Serbia isn’t the first, or even the tenth, country that generally comes to mind when thinking about places deeply affected by HIV/AIDS. But in common with the rest of the Eastern European region it has a pressing HIV problem. With an emerging concentrated epidemic, a severely weakened health infrastructure and the ongoing political and economic ‘transition’ Serbia experiences significant challenges in meeting the needs of people living with HIV(PLHIV).
I worked on a longitudinal, qualitative study following 20 PLHIV over a 30 month period. Data was collected using repeat interviews and audio diaries (the latter of which are not discussed explicitly here). Through iterative analysis the study’s focus was honed to explore how PLHIV managed insecure delivery of HIV treatment, given that anti-retroviral therapy (ART) was intermittently missing from the State pharmacy shelves, and in particular how they coped with this in their daily lives.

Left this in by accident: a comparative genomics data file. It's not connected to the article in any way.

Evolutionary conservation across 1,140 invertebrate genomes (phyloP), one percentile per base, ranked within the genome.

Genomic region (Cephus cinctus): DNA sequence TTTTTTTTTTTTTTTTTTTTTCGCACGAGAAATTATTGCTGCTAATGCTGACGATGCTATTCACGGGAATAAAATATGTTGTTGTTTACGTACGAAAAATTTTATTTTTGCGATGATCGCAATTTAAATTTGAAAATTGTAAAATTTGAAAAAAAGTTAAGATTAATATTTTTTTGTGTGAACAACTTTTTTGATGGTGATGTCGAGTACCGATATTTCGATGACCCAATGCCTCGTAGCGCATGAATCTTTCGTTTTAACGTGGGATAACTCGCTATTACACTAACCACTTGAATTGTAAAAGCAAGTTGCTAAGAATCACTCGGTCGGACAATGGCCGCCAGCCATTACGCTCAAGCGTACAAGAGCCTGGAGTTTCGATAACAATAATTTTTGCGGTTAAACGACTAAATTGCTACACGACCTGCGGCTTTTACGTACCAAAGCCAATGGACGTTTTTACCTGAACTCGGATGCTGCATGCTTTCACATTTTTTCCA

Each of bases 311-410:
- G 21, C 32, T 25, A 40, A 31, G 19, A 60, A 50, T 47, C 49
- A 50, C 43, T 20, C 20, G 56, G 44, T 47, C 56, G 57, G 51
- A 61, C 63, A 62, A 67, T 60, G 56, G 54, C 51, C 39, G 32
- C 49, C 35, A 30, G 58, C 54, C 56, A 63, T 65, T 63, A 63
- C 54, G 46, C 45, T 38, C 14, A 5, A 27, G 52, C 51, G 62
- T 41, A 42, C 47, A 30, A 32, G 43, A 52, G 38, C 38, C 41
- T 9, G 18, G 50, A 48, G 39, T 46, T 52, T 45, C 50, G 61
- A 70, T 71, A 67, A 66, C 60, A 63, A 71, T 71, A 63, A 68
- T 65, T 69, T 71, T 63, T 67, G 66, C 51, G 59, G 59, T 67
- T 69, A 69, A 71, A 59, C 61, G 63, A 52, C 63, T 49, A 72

Unlike the more common stories of the rejuvenating effects of improved access to anti-retroviral treatment in low income settings, in Serbia, a resource-stretched setting, life for PLHIV was characterised by deep uncertainty caused by erratic treatment supplies, continuing stigma and an atomised ‘community’ of PLHIV. There was minimal participation in ‘community action’ around HIV treatment access and anti-stigma efforts. But when I asked what their thoughts were for the future individuals were consistently hopeful. Despite their apparent despair in the political capacity to improve the situation and their resolute disengagement from community efforts they were hopeful things would get better.
I wanted to examine why they did not want to be involved themselves in community action and what the basis for their hope was, if they could not identify a source of effective action. But I found, and maybe it seems obvious now, that, however thoughtfully done, the act of asking about hope- why are you hopeful, what do you hope for- exposed its fragility. I had to step away from exploring it directly because of the risks it seemed to present in disrupting it.